Each patient who required PSA had a sedation record completed. This record included the patient's age, sex, race, American Society of Anesthesiologists (ASA) class, history of allergies, weight, medical history, number of hours since the patient's last oral or gastric intake (NPO), and current medications. In accordance with current ED policy, patients generally did not receive PSA until at least 3 hours had passed since their last oral or gastric intake. The use of analgesic medications before sedation was recorded.
Procedural sedation and analgesia was performed by a pediatric emergency medicine attending physician or fellow, a third-year pediatric resident, or a second- or third-year emergency medicine resident. All fellows and residents received extensive instruction in PSA and were directly supervised by attending physicians. A course in PSA is given by us to every pediatric emergency medicine fellow and third-year pediatric resident at Children's Hospital of Pittsburgh. The physician administering the medications was not the same physician performing the procedure. The training level of the provider of PSA was not recorded or analyzed.
During the sedation and procedure, the following vital signs were recorded at 5-minute intervals: oxygen saturation, heart rate, respiratory rate, blood pressure, and level of consciousness (using a 3-point scale: awake, drowsy or asleep but arousable, or asleep and unarousable). The type, route, and amount of medications given to the patient were recorded on the PSA form.
Success of sedation was defined a priori as the successful completion of the procedure in a minimally responsive subject. For example, in a patient who was to receive PSA for fracture reduction, the fracture would be manipulated before the procedure to determine if he or she was adequately sedated to allow for the procedure to proceed. During the sedation, the level of consciousness on a 3-point scale and responsiveness to the manipulation of the fracture during the procedure were noted. If the patient's level of consciousness did not change during the procedure or if the patient moved minimally during the procedure, PSA was considered successful.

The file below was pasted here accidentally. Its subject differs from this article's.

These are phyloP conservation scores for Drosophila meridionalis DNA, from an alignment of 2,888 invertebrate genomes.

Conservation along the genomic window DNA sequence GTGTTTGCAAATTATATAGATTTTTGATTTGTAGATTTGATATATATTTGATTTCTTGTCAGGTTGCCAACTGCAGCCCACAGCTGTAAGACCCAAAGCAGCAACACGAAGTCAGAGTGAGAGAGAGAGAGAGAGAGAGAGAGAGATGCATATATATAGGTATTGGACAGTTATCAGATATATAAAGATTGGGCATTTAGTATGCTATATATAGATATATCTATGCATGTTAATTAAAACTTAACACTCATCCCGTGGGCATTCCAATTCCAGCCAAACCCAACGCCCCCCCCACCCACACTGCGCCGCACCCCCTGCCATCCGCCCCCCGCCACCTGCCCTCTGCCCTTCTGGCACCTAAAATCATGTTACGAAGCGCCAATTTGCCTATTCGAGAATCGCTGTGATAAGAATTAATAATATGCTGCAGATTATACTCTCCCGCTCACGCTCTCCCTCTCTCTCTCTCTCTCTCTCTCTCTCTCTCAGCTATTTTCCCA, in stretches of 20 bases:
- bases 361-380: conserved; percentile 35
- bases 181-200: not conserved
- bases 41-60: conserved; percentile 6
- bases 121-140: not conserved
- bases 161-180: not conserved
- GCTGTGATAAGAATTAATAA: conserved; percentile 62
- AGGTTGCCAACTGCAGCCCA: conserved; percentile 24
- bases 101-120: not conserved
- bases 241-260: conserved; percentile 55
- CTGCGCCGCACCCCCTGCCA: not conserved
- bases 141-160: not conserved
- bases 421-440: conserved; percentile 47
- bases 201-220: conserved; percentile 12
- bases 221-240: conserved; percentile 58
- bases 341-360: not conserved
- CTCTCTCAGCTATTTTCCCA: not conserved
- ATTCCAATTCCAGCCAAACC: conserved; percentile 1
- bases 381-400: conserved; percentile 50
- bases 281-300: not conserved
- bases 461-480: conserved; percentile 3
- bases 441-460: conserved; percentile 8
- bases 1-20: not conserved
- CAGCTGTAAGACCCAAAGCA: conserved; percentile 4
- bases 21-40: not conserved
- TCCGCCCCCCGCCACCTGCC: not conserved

Complications and adverse reactions were noted on the sedation records. Complications and adverse reactions were defined a priori as follows: persistent oxygen desaturation to less than 93% on pulse oximetry and requiring supplemental oxygen, bronchospasm, apnea, seizure, dizziness, hiccups, laryngospasm, stridor, arrhythmia, hypotension, rash, vomiting, aspiration, stridor, and disinhibition-dysphoria-agitation-emergence reaction. Other reactions perceived to be adverse events related to PSA by the physician performing PSA were noted and recorded.
Decisions made regarding interventions for adverse events were made by the physician conducting the sedation. The use of supplemental oxygen during PSA was not considered standard of care at our institution during the study. Therefore, supplemental oxygen was only applied when oxygen desaturation to less than 93% occurred for a period of time that was perceived by the treating physician as placing the patient at risk (generally 15 to 30 seconds) or if the pulse oximetry reading continued to decrease.